Wynne- Jones IP are proud to support Mental Health Awareness Week which takes place from Monday 10th May to Sunday 16th May 2021.

The Coronavirus pandemic has created new global challenges with many people suffering from increased stress and anxiety. Wynne-Jones IP are making a real effort to ensure staff feel supported and making both physical and mental wellness a priority.

Two salesman, a start-up company and the greatest medical invention of all time
news

Two salesman, a start-up company and the greatest medical invention of all time

The history of the now commonplace device is a rich tapestry of scientific minds, a desire to explore the unknown and relieve human suffering, an architect, and a drunken dog. But it was two salesman and a start-up company that made the greatest medical invention of all time accessible to the masses and paved the way for vaccination programmes, like the one we see in the fight against Covid-19 today, to be rolled out in large scales.

Inventions that changed the world – SME edition
news

Inventions that changed the world – SME edition

Entrepreneurs and small businesses play a critical role in the economy and this year World Intellectual Property Day focus’ on how they can use intellectual property (IP) rights to build “stronger, more competitive and resilient businesses.”

Some of the world’s best-known inventions and brands are the products of inventors and entrepreneurs who were savvy enough to protect their ideas. This week, to mark World IP Day we’ll be looking at five of our favourites, beginning with Thomas Edison.

When brand development can be a warzone it's vital that every General has a battle plan
news

When brand development can be a warzone it's vital that every General has a battle plan

Every day, businesses across the globe invest significant sums of money in building brands and launching products that have shaky foundations. Often, entrepreneurs and business owners are unaware of the risks until they find shots are being fired at them. Large companies are often willing to take on the fight since they have the necessary resources, but for some small businesses with less resources it can be a fight for their life…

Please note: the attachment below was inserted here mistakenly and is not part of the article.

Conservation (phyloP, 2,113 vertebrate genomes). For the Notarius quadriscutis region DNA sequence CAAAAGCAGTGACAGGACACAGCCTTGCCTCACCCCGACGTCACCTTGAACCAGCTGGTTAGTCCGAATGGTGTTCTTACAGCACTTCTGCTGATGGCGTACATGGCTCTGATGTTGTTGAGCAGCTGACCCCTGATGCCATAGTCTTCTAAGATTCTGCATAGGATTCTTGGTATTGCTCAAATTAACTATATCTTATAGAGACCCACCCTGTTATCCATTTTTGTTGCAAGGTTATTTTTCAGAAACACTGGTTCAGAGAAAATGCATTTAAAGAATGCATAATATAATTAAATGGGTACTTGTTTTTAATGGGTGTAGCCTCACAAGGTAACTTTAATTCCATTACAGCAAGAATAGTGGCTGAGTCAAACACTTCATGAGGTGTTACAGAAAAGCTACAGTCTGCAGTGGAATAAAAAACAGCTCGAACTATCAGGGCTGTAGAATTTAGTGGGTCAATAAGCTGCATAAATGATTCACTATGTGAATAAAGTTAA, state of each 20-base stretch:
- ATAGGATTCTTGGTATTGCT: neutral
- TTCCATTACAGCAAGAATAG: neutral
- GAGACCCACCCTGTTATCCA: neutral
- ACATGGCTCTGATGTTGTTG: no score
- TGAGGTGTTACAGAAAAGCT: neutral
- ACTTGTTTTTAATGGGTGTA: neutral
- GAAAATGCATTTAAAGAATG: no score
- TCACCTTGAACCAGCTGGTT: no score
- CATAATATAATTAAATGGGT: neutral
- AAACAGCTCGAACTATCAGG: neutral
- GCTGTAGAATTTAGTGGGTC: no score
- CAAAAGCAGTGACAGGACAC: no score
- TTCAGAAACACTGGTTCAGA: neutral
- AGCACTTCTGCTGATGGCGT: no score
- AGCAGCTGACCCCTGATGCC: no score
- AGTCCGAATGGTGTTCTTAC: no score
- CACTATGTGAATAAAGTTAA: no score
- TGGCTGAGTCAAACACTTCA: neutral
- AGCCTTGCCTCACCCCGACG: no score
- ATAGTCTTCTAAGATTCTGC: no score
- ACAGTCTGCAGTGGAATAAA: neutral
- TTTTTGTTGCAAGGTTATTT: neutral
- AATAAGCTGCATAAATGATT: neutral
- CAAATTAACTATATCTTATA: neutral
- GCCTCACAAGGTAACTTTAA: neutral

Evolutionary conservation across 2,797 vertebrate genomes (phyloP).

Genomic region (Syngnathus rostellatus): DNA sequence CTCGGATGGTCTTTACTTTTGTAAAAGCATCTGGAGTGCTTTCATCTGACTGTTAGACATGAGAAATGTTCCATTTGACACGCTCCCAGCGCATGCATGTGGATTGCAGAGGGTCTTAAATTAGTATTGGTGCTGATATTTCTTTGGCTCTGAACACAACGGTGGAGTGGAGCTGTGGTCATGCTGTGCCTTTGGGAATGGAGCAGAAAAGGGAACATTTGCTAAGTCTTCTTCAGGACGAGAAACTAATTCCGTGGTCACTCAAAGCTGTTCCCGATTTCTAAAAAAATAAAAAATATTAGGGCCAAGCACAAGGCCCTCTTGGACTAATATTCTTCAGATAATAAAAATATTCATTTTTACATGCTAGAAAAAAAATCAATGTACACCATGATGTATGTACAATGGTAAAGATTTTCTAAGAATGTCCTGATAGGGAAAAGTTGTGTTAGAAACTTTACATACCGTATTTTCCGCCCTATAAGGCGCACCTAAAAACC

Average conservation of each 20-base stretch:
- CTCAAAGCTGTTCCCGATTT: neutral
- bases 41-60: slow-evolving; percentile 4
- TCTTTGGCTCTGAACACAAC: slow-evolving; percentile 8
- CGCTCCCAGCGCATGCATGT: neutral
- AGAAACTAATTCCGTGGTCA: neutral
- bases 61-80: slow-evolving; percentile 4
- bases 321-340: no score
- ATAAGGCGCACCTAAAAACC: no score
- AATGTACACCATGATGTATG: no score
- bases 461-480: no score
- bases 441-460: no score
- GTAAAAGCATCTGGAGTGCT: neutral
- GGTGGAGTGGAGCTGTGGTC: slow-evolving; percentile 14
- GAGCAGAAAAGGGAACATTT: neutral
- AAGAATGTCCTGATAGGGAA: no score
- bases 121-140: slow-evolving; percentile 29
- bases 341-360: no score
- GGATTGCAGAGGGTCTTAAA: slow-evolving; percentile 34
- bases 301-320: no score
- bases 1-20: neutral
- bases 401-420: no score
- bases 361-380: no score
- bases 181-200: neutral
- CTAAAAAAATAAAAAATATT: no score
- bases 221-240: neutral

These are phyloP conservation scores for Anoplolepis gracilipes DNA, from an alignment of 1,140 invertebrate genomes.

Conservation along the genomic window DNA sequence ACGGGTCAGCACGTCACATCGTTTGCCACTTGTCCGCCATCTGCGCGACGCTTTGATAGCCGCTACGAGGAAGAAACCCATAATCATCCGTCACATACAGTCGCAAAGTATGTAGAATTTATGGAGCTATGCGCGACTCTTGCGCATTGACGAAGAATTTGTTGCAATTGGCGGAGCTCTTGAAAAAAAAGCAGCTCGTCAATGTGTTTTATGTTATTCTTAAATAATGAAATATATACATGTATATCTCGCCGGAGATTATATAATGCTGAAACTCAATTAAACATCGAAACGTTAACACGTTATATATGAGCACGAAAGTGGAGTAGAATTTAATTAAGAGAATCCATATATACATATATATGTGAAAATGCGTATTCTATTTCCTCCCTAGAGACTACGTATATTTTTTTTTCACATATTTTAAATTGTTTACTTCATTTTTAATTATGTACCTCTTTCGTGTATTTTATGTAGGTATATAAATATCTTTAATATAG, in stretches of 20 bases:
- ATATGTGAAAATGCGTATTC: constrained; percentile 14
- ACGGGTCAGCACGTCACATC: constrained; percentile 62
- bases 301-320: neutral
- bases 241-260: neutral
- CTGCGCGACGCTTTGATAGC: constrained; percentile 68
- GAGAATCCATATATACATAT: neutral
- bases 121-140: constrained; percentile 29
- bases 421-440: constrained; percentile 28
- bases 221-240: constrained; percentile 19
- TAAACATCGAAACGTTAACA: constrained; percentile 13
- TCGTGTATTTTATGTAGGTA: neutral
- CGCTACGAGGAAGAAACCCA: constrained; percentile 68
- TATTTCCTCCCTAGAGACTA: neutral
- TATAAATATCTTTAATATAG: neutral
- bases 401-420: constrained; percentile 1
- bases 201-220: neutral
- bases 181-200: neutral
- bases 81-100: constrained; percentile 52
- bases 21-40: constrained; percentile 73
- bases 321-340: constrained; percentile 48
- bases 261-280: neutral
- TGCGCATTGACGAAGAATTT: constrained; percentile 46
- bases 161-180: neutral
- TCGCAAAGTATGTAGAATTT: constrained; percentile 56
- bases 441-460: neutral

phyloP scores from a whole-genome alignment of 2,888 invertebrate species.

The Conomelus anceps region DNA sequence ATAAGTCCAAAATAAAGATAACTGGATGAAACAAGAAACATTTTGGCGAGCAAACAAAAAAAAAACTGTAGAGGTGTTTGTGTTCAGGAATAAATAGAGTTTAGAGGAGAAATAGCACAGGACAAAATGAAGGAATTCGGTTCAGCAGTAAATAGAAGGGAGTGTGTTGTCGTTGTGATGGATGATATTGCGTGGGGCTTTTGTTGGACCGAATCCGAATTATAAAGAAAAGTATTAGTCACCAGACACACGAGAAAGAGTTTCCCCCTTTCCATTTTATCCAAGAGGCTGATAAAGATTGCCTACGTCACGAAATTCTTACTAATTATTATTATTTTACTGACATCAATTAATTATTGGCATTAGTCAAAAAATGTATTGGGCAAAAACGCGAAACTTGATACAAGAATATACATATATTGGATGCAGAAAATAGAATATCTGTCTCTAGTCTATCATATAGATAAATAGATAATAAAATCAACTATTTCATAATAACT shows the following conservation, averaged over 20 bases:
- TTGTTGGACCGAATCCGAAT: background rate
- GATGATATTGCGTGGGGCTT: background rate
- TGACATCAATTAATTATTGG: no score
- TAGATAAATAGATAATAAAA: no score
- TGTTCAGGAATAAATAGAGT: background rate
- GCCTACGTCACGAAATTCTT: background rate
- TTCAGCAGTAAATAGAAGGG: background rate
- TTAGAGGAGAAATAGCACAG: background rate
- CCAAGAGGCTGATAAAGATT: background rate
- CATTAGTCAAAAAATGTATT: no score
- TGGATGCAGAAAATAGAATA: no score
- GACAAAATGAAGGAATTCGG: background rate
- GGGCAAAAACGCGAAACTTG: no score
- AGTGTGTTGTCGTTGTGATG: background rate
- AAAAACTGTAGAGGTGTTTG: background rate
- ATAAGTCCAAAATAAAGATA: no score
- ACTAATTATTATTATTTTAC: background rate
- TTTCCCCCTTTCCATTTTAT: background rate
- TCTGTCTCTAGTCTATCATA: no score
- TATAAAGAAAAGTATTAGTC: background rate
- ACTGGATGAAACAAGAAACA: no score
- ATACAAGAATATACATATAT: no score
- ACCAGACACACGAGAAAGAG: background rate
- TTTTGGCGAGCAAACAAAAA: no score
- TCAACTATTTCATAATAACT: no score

How do you send a caterpillar 100 feet in the air?
news

How do you send a caterpillar 100 feet in the air?

The case of Colin the Caterpillar -v- Cuthbert the Caterpillar has caught the media’s attention.  In case you have been cocooned away and missed it, on 15th April 2021, Marks and Spencer (M&S) launched high court proceedings in the UK against discount supermarket, Aldi, alleging trade mark infringement and passing off. 

The thing everyone wants to know now is whether the case has legs.

How a Mexican yam and a start-up company transformed the lives of women
news

How a Mexican yam and a start-up company transformed the lives of women

Russell Marker, Carl Djerassi and start-up company Syntax transformed the lives of women allowing for more freedom, choice and the progression of equal rights. Today, 70 years after its creation, the contraceptive pill is taken by more than 3.1 million women in the UK. 

aipex logo aipex logo aipex logo we offer Covid-19 testing for our staff